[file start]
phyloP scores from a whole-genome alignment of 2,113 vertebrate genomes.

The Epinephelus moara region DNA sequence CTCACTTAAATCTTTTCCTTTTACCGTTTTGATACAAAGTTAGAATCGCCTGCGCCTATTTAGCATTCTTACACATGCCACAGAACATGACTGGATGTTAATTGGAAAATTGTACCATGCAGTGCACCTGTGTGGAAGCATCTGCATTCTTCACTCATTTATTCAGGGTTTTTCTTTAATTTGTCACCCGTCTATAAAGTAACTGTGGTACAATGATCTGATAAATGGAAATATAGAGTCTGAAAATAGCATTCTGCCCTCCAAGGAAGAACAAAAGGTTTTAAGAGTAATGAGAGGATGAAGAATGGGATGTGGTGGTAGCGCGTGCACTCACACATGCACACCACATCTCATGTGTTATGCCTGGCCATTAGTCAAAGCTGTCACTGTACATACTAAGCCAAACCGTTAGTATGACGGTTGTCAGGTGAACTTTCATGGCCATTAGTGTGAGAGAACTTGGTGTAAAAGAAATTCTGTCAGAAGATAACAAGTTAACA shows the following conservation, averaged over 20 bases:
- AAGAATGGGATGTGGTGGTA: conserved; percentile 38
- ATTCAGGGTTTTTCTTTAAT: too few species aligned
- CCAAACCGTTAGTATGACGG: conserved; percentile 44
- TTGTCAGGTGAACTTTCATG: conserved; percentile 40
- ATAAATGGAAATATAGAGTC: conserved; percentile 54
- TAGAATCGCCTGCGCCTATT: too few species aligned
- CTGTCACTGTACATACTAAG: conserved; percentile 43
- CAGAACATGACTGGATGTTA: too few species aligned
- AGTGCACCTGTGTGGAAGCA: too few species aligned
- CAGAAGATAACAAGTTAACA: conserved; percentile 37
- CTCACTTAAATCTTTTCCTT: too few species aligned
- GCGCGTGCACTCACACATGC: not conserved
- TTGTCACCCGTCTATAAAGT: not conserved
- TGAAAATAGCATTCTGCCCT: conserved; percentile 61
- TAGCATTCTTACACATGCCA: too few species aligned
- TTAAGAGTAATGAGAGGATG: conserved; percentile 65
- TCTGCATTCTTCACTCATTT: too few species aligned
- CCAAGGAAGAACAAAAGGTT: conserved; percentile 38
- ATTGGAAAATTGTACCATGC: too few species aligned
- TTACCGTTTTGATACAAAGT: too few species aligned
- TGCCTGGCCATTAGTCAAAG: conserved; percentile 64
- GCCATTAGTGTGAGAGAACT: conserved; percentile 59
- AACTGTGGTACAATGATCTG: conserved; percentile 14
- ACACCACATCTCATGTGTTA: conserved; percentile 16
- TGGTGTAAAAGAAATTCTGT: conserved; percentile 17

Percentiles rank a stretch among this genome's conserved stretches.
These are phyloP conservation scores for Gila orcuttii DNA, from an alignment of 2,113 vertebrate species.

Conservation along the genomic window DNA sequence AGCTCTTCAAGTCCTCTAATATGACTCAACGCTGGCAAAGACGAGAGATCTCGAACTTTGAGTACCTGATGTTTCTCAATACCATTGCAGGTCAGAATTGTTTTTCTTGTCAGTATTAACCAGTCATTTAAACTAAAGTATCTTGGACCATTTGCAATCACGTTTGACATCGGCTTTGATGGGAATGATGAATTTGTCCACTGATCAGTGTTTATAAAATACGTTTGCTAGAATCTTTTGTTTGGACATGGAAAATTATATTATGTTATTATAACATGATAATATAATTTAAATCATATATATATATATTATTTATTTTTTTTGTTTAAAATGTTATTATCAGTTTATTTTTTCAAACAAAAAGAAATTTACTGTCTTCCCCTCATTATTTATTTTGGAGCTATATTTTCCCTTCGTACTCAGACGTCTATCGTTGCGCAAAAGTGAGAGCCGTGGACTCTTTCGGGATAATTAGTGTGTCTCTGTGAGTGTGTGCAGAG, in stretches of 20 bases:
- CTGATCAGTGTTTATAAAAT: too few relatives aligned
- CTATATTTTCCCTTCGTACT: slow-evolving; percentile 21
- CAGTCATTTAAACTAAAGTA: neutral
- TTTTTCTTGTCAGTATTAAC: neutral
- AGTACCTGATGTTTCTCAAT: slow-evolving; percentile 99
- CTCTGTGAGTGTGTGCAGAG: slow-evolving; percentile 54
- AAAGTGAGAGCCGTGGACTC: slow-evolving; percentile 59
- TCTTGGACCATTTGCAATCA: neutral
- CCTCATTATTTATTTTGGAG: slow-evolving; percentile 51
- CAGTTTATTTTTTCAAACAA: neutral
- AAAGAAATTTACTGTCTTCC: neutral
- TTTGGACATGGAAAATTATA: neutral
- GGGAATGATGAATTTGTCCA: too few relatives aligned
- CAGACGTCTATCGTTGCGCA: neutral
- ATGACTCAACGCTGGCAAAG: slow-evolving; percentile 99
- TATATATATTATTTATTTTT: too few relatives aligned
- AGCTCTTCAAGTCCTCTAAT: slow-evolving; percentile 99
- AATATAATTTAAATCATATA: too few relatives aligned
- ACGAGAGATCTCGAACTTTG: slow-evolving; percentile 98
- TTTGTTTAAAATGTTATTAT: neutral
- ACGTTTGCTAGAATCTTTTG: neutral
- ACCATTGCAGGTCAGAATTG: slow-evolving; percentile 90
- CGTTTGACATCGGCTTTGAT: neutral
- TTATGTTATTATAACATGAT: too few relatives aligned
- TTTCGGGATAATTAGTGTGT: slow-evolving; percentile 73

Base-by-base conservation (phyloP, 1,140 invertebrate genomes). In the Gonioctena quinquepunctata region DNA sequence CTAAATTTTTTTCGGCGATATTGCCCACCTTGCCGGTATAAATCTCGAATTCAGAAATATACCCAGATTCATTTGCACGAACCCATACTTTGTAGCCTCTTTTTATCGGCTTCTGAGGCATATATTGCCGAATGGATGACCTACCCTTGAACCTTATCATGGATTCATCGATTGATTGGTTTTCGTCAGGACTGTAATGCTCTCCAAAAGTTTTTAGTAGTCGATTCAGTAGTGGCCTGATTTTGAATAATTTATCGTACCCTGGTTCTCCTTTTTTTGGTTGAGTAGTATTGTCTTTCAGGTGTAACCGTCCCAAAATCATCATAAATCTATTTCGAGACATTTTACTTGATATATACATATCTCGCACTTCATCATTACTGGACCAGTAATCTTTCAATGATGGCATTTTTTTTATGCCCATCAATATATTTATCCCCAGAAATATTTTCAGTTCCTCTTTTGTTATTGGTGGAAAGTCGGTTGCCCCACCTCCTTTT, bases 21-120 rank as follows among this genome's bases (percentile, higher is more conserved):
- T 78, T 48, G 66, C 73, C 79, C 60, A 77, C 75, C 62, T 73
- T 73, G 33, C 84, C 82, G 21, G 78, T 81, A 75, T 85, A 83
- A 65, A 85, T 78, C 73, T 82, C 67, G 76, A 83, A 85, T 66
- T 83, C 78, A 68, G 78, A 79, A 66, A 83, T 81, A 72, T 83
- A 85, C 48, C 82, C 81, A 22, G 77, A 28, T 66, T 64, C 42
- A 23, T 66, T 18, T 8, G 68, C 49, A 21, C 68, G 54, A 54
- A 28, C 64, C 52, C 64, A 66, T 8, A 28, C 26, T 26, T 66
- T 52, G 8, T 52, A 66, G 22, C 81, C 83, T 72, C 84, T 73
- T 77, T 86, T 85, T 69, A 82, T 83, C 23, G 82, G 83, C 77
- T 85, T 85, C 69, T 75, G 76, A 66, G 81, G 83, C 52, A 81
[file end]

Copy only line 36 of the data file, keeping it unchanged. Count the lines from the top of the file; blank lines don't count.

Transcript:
- CTCTGTGAGTGTGTGCAGAG: slow-evolving; percentile 54